Stocks inch higher: Volume remains on the low side as investors weigh market direction. Dow is up 25 points.
California jobless rate dips: See post below.
California debt higher than thought: So says a group of fiscal experts, who found that the so-called wall of debt is several times larger than the $28 billion that Gov. Brown had estimated. From the NYT:
The task force estimated that the burden of debt totaled at least $167 billion and as much as $335 billion. Its members warned that the off-the-books debts tended to grow over time, so that even if Mr. Brown should succeed in pushing through his tax increase, gaining an additional $50 billion over the next seven years, the wall of debt would still be there, casting its shadow over the state. "With inadequate information, our legislators and citizens are flying blind," said David Crane, a board member who issued the task force's special report on California's fiscal condition at a news conference in San Francisco on Thursday.
iPhone day: The predictable camping out in front of Apple stores around the world as the latest iteration of the popular smartphone is released. From CBS San Francisco:
Charlie Hufnagel, 24, from San Francisco's Mission District has been camping out since Monday morning on behalf of a man who paid him to do so. "It's surreal," said Hufnagel of his experience camping out in front of the Apple store in his one-man green tent. Hufnagel, standing in front of his picket sign that reads, "Ask me how long I've been here?" is being paid $1,500 by the man, whose name remained confidential, to camp out, he said.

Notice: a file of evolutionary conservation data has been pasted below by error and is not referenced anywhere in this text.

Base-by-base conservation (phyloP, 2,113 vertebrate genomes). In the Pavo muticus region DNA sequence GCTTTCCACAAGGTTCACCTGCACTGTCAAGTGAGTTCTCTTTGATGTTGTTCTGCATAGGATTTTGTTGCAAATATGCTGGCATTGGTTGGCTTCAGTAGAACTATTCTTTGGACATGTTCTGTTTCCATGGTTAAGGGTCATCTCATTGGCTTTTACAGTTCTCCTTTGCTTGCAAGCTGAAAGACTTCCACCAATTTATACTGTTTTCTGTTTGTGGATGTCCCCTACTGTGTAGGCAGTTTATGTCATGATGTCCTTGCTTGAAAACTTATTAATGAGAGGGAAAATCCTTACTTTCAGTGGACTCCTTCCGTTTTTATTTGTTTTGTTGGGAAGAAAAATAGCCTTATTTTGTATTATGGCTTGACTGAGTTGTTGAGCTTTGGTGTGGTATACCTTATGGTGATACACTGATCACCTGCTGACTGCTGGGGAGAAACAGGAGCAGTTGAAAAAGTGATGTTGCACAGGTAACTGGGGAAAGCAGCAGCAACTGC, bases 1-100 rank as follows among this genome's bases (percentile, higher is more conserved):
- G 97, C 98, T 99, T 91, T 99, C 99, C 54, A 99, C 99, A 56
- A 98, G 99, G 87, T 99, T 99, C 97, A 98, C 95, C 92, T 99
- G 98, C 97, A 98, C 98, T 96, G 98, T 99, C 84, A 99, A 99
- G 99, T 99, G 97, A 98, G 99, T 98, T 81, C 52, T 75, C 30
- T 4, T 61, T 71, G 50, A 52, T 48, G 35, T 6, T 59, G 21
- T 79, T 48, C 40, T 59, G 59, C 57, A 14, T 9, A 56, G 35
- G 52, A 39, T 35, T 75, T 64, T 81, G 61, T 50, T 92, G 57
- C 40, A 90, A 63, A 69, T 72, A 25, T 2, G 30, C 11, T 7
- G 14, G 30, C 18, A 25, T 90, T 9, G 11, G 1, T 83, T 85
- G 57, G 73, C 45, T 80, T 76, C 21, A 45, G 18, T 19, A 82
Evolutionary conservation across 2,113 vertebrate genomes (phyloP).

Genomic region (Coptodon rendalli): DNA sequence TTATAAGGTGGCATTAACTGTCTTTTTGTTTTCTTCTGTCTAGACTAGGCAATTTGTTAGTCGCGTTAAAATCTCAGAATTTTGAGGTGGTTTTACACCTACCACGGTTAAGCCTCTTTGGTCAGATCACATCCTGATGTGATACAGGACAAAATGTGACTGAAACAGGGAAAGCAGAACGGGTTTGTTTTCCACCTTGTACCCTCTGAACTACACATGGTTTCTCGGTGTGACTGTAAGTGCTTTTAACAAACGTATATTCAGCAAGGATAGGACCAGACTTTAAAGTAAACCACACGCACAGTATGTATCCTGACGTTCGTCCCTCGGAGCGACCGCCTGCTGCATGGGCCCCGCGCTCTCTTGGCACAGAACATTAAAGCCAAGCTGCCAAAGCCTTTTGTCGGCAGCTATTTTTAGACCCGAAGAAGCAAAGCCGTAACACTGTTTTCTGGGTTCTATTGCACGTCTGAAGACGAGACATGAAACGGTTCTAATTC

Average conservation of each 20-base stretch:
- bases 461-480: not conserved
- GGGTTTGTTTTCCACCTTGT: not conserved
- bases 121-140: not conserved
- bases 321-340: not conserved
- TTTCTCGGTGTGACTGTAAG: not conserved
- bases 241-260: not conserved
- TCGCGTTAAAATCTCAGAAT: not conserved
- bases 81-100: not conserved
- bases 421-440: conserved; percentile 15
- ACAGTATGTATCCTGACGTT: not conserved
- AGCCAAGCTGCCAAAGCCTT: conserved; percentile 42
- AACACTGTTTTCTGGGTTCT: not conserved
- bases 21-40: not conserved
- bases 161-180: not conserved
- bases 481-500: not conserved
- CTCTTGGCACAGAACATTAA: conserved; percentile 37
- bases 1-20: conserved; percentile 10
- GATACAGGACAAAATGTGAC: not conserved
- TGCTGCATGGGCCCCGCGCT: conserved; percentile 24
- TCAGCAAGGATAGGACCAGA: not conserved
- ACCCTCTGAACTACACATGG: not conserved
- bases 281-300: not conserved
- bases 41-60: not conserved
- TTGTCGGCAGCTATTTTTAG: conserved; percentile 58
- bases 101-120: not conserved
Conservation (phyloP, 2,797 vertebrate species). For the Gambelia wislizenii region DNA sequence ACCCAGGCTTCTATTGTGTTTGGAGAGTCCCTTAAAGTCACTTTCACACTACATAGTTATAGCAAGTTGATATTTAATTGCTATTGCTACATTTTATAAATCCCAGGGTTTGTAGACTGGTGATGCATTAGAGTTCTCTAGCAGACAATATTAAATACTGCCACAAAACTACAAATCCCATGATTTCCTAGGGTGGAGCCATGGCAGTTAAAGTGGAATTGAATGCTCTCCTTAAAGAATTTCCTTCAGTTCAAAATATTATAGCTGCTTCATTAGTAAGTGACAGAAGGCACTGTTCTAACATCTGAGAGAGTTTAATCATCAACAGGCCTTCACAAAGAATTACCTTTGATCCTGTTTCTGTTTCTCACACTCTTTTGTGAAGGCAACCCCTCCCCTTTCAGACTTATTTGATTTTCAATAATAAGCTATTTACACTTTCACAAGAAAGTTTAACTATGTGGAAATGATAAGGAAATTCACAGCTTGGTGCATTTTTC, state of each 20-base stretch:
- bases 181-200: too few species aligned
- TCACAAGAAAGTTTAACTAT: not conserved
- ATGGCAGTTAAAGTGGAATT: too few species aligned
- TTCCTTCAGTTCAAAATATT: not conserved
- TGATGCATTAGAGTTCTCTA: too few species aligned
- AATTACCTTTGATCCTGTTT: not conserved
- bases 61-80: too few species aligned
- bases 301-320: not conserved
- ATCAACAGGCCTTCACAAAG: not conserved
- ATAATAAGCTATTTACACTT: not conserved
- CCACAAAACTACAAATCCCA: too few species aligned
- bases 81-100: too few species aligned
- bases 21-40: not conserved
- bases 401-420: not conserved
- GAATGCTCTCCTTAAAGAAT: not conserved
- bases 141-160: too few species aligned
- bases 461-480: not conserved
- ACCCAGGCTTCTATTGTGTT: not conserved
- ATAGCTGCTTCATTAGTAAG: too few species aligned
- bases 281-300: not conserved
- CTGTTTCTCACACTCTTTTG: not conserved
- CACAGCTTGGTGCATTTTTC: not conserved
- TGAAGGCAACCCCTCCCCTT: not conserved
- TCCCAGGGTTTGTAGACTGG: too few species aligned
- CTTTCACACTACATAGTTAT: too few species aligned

Walmart drops Kindles: No reason given, but major retailers have been concerned about the incursions being made by Amazon. From the NYT:
"The Kindle Fire is the Trojan horse," said Andrew Rhomberg, the chief executive of Jellybooks, an e-book recommendation site. "It's a shopping platform that covers so many more categories than e-books. It affects Wal-Mart in a different way than the early Kindles and e-readers did."
High-speed rail on fast track: The White House will announce a speedup of the permit and review process for the Madera-to-Bakersfield segment of the controversial project. Construction is scheduled to begin early next year. (SF Chronicle)
Maxine Waters avoids ethics charges: The California Democratic is alleged to have steered a $12 million federal bailout to a bank where her husband owns stock, but House Ethics Committee members found no violation. From AP:
However, the committee said Waters' chief of staff, Mikael Moore, did take actions in Congress in an attempt to help the bank and violated House standards of conduct. Moore likely will receive a letter admonishing him for his conduct but will not face more severe punishment, such as a reprimand, by the full House.
Anthem drops Cedars-Sinai and UCLA for city workers: The health insurer has eliminated doctors affiliated with those hospitals from a health plan. Only a small percentage of employees are affected by the change. From the LAT:
"Purchasers are sending a signal that certain prices are just unaffordable," said David Lansky, chief executive of the Pacific Business Group on Health, which represents large companies such as Walt Disney Co. "We want great teaching and medical research institutions to survive. Whether that should happen by charging everyone in society a higher rate for routine services is more debatable."